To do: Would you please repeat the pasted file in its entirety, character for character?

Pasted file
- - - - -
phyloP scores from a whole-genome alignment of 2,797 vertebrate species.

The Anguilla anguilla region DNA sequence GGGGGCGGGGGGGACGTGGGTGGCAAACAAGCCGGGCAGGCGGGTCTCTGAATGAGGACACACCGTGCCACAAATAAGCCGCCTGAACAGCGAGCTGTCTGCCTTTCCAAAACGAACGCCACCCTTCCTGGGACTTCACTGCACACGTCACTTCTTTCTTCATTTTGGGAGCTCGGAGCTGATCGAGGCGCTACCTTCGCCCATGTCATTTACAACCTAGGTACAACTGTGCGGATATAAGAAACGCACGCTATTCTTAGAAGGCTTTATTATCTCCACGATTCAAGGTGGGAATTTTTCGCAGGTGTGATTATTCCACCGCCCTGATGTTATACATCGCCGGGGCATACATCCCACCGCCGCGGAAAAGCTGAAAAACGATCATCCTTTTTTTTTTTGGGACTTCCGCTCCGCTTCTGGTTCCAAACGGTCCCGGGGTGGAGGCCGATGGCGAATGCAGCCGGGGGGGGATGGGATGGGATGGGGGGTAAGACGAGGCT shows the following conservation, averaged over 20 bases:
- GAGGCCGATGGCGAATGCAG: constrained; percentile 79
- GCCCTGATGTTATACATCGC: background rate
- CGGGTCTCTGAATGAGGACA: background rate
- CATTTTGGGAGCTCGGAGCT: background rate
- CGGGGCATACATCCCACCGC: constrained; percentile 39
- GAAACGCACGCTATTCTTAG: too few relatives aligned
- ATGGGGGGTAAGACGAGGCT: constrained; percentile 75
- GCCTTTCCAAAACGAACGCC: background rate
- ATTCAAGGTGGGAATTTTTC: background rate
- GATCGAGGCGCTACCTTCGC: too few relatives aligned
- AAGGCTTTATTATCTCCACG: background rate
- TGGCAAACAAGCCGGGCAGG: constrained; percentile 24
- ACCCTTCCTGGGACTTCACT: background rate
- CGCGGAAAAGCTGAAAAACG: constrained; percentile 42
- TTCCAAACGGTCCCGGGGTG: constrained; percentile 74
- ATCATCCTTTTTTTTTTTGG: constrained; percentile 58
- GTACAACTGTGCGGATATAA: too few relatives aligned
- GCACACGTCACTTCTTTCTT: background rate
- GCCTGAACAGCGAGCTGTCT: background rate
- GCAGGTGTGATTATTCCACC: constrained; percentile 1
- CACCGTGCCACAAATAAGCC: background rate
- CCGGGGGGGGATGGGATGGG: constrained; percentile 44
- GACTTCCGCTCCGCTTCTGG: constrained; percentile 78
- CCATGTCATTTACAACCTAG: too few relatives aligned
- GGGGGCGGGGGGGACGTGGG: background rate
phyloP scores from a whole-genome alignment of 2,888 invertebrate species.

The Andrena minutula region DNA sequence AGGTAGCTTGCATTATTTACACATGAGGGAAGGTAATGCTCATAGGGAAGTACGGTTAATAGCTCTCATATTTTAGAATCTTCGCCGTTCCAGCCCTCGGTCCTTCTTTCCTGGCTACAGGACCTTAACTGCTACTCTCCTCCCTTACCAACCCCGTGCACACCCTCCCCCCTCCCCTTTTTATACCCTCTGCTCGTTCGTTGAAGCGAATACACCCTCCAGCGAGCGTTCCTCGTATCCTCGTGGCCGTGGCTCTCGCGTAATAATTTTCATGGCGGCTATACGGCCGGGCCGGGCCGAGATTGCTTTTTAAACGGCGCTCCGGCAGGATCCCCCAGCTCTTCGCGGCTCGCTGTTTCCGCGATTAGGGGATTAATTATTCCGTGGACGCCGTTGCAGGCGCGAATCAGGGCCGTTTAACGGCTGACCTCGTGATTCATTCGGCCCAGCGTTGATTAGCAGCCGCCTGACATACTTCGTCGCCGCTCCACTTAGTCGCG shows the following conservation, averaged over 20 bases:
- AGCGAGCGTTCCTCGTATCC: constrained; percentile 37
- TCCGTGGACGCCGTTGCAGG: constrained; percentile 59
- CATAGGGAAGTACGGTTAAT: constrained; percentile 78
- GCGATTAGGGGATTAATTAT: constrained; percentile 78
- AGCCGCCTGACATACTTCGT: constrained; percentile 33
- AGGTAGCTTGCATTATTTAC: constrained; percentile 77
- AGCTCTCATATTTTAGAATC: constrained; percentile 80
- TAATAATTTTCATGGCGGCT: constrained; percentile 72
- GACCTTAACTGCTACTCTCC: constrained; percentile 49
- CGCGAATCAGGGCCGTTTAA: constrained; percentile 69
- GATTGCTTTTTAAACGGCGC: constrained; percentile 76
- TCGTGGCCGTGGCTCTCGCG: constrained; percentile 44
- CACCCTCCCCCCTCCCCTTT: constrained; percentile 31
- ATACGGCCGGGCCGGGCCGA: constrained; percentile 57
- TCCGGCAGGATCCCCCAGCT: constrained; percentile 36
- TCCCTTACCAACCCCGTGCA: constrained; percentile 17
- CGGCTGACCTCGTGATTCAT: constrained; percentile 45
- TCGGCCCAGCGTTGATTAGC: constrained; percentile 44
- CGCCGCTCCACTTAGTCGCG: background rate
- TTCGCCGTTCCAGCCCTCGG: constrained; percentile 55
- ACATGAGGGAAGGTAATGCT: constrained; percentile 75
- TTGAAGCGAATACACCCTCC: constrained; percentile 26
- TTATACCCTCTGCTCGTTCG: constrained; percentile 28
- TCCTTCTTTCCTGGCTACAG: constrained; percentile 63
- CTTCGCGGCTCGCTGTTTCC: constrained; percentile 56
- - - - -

phyloP scores from a whole-genome alignment of 2,797 vertebrate species.

The Anguilla anguilla region DNA sequence GGGGGCGGGGGGGACGTGGGTGGCAAACAAGCCGGGCAGGCGGGTCTCTGAATGAGGACACACCGTGCCACAAATAAGCCGCCTGAACAGCGAGCTGTCTGCCTTTCCAAAACGAACGCCACCCTTCCTGGGACTTCACTGCACACGTCACTTCTTTCTTCATTTTGGGAGCTCGGAGCTGATCGAGGCGCTACCTTCGCCCATGTCATTTACAACCTAGGTACAACTGTGCGGATATAAGAAACGCACGCTATTCTTAGAAGGCTTTATTATCTCCACGATTCAAGGTGGGAATTTTTCGCAGGTGTGATTATTCCACCGCCCTGATGTTATACATCGCCGGGGCATACATCCCACCGCCGCGGAAAAGCTGAAAAACGATCATCCTTTTTTTTTTTGGGACTTCCGCTCCGCTTCTGGTTCCAAACGGTCCCGGGGTGGAGGCCGATGGCGAATGCAGCCGGGGGGGGATGGGATGGGATGGGGGGTAAGACGAGGCT shows the following conservation, averaged over 20 bases:
- GAGGCCGATGGCGAATGCAG: constrained; percentile 79
- GCCCTGATGTTATACATCGC: background rate
- CGGGTCTCTGAATGAGGACA: background rate
- CATTTTGGGAGCTCGGAGCT: background rate
- CGGGGCATACATCCCACCGC: constrained; percentile 39
- GAAACGCACGCTATTCTTAG: too few relatives aligned
- ATGGGGGGTAAGACGAGGCT: constrained; percentile 75
- GCCTTTCCAAAACGAACGCC: background rate
- ATTCAAGGTGGGAATTTTTC: background rate
- GATCGAGGCGCTACCTTCGC: too few relatives aligned
- AAGGCTTTATTATCTCCACG: background rate
- TGGCAAACAAGCCGGGCAGG: constrained; percentile 24
- ACCCTTCCTGGGACTTCACT: background rate
- CGCGGAAAAGCTGAAAAACG: constrained; percentile 42
- TTCCAAACGGTCCCGGGGTG: constrained; percentile 74
- ATCATCCTTTTTTTTTTTGG: constrained; percentile 58
- GTACAACTGTGCGGATATAA: too few relatives aligned
- GCACACGTCACTTCTTTCTT: background rate
- GCCTGAACAGCGAGCTGTCT: background rate
- GCAGGTGTGATTATTCCACC: constrained; percentile 1
- CACCGTGCCACAAATAAGCC: background rate
- CCGGGGGGGGATGGGATGGG: constrained; percentile 44
- GACTTCCGCTCCGCTTCTGG: constrained; percentile 78
- CCATGTCATTTACAACCTAG: too few relatives aligned
- GGGGGCGGGGGGGACGTGGG: background rate
phyloP scores from a whole-genome alignment of 2,888 invertebrate species.

The Andrena minutula region DNA sequence AGGTAGCTTGCATTATTTACACATGAGGGAAGGTAATGCTCATAGGGAAGTACGGTTAATAGCTCTCATATTTTAGAATCTTCGCCGTTCCAGCCCTCGGTCCTTCTTTCCTGGCTACAGGACCTTAACTGCTACTCTCCTCCCTTACCAACCCCGTGCACACCCTCCCCCCTCCCCTTTTTATACCCTCTGCTCGTTCGTTGAAGCGAATACACCCTCCAGCGAGCGTTCCTCGTATCCTCGTGGCCGTGGCTCTCGCGTAATAATTTTCATGGCGGCTATACGGCCGGGCCGGGCCGAGATTGCTTTTTAAACGGCGCTCCGGCAGGATCCCCCAGCTCTTCGCGGCTCGCTGTTTCCGCGATTAGGGGATTAATTATTCCGTGGACGCCGTTGCAGGCGCGAATCAGGGCCGTTTAACGGCTGACCTCGTGATTCATTCGGCCCAGCGTTGATTAGCAGCCGCCTGACATACTTCGTCGCCGCTCCACTTAGTCGCG shows the following conservation, averaged over 20 bases:
- AGCGAGCGTTCCTCGTATCC: constrained; percentile 37
- TCCGTGGACGCCGTTGCAGG: constrained; percentile 59
- CATAGGGAAGTACGGTTAAT: constrained; percentile 78
- GCGATTAGGGGATTAATTAT: constrained; percentile 78
- AGCCGCCTGACATACTTCGT: constrained; percentile 33
- AGGTAGCTTGCATTATTTAC: constrained; percentile 77
- AGCTCTCATATTTTAGAATC: constrained; percentile 80
- TAATAATTTTCATGGCGGCT: constrained; percentile 72
- GACCTTAACTGCTACTCTCC: constrained; percentile 49
- CGCGAATCAGGGCCGTTTAA: constrained; percentile 69
- GATTGCTTTTTAAACGGCGC: constrained; percentile 76
- TCGTGGCCGTGGCTCTCGCG: constrained; percentile 44
- CACCCTCCCCCCTCCCCTTT: constrained; percentile 31
- ATACGGCCGGGCCGGGCCGA: constrained; percentile 57
- TCCGGCAGGATCCCCCAGCT: constrained; percentile 36
- TCCCTTACCAACCCCGTGCA: constrained; percentile 17
- CGGCTGACCTCGTGATTCAT: constrained; percentile 45
- TCGGCCCAGCGTTGATTAGC: constrained; percentile 44
- CGCCGCTCCACTTAGTCGCG: background rate
- TTCGCCGTTCCAGCCCTCGG: constrained; percentile 55
- ACATGAGGGAAGGTAATGCT: constrained; percentile 75
- TTGAAGCGAATACACCCTCC: constrained; percentile 26
- TTATACCCTCTGCTCGTTCG: constrained; percentile 28
- TCCTTCTTTCCTGGCTACAG: constrained; percentile 63
- CTTCGCGGCTCGCTGTTTCC: constrained; percentile 56